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A recent study evaluated the prevalence of amyloid transthyretin cardiomyopathy in elderly patients with severe aortic stenosis. The results provide insights into the potential implications for those undergoing transcatheter aortic valve implantation.

  • Elderly patients with severe aortic stenosis may also present with amyloid transthyretin cardiomyopathy.
  • Echocardiography and invasive hemodynamics may help detect coexisting pathologies.
  • Concurrent amyloid transthyretin cardiomyopathy does not significantly alter adverse events or outcomes post-transcatheter aortic valve implantation.

According to a study published in the Journal of the American Heart Association, the prevalence of both calcific aortic stenosis and amyloid transthyretin cardiomyopathy (ATTR-CM) increases with age. Given the increasing occurrence of these conditions, there’s a notable overlap among elderly patients, specifically those undergoing transcatheter aortic valve implantation (TAVI). 

The goal of this study was to determine the prevalence of concurrent ATTR-CM in patients with aortic stenosis and evaluate the outcomes after TAVI.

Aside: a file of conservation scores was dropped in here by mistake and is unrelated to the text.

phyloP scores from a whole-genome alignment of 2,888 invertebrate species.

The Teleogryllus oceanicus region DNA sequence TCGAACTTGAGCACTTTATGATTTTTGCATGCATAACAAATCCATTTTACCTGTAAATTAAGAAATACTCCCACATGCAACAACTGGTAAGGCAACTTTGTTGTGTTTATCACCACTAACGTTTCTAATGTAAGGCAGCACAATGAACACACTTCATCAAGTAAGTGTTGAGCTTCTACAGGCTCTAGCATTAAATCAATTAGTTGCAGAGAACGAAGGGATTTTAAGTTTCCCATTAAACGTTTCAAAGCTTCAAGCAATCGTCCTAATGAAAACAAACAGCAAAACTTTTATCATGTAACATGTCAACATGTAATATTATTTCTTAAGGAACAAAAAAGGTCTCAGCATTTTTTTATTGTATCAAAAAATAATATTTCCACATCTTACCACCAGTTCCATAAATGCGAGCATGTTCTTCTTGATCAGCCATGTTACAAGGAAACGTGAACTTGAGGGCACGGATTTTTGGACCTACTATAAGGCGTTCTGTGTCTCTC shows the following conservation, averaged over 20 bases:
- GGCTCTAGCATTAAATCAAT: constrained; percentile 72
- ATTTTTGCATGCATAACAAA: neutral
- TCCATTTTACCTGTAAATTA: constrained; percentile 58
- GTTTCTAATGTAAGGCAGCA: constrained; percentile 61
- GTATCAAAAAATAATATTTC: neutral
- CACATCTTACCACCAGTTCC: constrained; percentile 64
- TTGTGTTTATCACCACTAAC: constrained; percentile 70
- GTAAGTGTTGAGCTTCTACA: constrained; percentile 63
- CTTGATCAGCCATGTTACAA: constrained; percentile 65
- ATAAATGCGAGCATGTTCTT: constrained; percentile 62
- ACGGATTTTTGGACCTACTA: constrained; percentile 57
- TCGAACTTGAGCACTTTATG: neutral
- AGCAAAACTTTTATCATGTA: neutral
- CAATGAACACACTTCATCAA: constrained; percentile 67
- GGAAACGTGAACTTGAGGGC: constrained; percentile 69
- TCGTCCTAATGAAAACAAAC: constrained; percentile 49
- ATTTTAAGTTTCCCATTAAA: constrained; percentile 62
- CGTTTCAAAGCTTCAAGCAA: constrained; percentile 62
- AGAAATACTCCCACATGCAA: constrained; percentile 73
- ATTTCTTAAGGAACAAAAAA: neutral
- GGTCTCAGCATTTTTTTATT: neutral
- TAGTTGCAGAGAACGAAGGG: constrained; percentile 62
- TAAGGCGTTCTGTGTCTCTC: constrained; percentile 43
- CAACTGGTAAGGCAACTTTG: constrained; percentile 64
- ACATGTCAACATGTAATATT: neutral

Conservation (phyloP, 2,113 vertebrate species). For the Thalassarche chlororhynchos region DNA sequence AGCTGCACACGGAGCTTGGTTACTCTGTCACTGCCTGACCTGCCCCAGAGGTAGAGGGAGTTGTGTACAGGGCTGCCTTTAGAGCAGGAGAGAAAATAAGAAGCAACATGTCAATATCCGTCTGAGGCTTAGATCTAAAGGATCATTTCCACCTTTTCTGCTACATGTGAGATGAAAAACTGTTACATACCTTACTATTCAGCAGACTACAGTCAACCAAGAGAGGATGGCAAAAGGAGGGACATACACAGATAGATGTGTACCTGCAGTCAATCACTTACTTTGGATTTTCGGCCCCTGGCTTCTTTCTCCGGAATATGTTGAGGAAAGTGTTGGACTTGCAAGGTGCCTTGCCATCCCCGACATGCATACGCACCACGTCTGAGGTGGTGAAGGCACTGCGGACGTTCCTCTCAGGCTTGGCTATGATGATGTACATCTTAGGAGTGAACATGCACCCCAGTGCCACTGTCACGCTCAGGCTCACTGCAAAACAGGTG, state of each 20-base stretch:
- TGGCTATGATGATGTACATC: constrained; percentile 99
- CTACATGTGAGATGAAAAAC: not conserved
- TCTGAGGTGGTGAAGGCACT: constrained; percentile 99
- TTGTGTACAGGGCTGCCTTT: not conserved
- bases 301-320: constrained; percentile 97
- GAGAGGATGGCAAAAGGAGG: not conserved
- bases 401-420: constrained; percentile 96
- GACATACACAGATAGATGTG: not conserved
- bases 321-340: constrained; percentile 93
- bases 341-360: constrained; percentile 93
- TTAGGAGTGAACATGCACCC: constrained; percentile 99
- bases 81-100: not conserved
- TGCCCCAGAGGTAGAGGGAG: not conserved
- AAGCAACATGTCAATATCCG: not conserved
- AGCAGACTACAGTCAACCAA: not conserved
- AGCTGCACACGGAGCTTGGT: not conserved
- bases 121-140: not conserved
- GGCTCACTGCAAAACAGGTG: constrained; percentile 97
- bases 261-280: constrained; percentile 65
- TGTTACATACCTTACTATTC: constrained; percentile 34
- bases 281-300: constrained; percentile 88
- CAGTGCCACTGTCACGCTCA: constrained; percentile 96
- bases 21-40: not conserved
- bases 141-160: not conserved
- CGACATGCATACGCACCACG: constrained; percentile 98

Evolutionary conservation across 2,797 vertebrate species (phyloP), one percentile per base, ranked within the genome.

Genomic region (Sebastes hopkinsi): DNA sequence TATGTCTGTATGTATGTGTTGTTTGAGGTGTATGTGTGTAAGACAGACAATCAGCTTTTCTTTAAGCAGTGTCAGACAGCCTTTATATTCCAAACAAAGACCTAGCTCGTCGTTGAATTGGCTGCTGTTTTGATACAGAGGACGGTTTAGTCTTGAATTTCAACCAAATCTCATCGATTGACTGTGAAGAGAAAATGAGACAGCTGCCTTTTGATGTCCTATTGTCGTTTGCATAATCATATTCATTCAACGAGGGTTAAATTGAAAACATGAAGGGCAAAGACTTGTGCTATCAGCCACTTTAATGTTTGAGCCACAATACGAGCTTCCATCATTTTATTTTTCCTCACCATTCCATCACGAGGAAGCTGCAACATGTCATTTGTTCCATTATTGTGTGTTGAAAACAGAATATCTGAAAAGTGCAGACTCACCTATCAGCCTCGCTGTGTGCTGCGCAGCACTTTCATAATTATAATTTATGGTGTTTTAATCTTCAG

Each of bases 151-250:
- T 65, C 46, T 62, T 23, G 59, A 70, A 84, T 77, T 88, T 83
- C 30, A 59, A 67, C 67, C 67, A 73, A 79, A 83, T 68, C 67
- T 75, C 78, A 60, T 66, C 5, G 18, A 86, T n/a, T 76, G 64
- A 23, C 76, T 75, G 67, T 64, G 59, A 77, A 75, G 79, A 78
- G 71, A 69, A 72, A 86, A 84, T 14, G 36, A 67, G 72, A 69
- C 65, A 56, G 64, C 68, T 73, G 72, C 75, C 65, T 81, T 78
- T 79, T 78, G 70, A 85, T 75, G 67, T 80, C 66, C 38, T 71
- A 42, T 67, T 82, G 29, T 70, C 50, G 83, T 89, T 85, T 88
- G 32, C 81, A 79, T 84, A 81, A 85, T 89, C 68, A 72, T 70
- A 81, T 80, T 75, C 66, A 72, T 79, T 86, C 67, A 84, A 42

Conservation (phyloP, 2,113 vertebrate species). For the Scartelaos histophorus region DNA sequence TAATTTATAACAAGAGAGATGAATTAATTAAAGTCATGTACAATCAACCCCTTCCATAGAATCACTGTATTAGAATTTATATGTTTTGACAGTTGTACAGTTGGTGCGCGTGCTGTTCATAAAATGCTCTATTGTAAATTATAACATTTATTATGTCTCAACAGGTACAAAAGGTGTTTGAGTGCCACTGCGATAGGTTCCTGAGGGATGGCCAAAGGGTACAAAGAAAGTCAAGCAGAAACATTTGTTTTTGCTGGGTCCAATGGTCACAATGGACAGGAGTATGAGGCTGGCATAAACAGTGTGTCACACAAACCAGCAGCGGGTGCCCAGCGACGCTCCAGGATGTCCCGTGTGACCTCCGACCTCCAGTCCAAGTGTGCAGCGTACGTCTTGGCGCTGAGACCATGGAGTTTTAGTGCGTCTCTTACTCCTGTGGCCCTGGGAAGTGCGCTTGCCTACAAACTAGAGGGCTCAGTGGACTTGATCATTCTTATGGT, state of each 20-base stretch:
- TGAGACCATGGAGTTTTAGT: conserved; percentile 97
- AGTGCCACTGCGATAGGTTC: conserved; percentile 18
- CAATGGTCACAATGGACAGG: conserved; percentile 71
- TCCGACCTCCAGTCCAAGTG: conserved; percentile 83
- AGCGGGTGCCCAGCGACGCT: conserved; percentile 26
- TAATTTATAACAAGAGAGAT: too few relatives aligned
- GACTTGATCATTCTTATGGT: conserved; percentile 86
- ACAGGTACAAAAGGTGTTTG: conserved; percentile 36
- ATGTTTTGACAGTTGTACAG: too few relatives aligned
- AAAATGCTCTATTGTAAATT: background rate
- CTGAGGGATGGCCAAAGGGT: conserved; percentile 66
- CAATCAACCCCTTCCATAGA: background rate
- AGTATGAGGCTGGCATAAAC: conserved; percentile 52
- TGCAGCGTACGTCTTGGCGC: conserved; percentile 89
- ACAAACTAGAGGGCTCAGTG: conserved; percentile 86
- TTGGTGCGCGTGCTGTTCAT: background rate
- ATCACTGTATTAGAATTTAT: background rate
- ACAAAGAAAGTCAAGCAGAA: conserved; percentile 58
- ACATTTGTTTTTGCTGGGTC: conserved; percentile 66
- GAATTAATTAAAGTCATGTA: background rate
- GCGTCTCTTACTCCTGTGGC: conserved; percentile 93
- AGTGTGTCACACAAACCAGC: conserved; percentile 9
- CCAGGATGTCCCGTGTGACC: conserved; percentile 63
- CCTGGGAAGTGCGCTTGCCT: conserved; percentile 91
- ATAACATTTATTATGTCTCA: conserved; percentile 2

Distinguishing Markers for Concurrent Pathologies

Specific markers may help distinguish patients with aortic stenosis who also have ATTR-CM. Advanced age, elevated levels of N‐terminal pro‐B‐type natriuretic peptide (NT-proBNP), and the need for loop diuretics were associated with ATTR-CM. Using echocardiography and invasive hemodynamics, disparities between patients with isolated aortic stenosis and those with both conditions became evident. For instance, lower left ventricular (LV) ejection fraction, increased LV wall thickness, and pulmonary hypertension were distinct indicators of concurrent ATTR-CM.

What Are the Effects on TAVI Outcomes?

Even when cardiac amyloid deposits are present, patients with severe and symptomatic aortic stenosis still benefit from undergoing TAVI. Moreover, even if ATTR-CM is also present, it doesn’t appear to greatly affect the results immediately after the procedure or up to 1 year following TAVI.

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Relevance for Healthcare Providers

For clinicians, an increased awareness of ATTR-CM in elderly patients with severe aortic stenosis may help guide pre-TAVI evaluations. While concomitant ATTR-CM doesn’t necessarily affect TAVI outcomes, awareness of potential overlaps can help support patient management and post-operative care. Practitioners may need to consider the potential influence of ATTR-CM, especially when evaluating elderly patients for TAVI.

Sources:

Dobner, S., Pilgrim, T., Hagemeyer, D., Heg, D., Lanz, J., Reusser, N., Gräni, C., Afshar‐Oromieh, A., Rominger, A., Langhammer, B., Reineke, D., Windecker, S., & Stortecky, S. (2023). Amyloid transthyretin cardiomyopathy in elderly patients with aortic stenosis undergoing transcatheter aortic valve implantation. Journal of the American Heart Association, 12(16). https://doi.org/10.1161/jaha.123.030271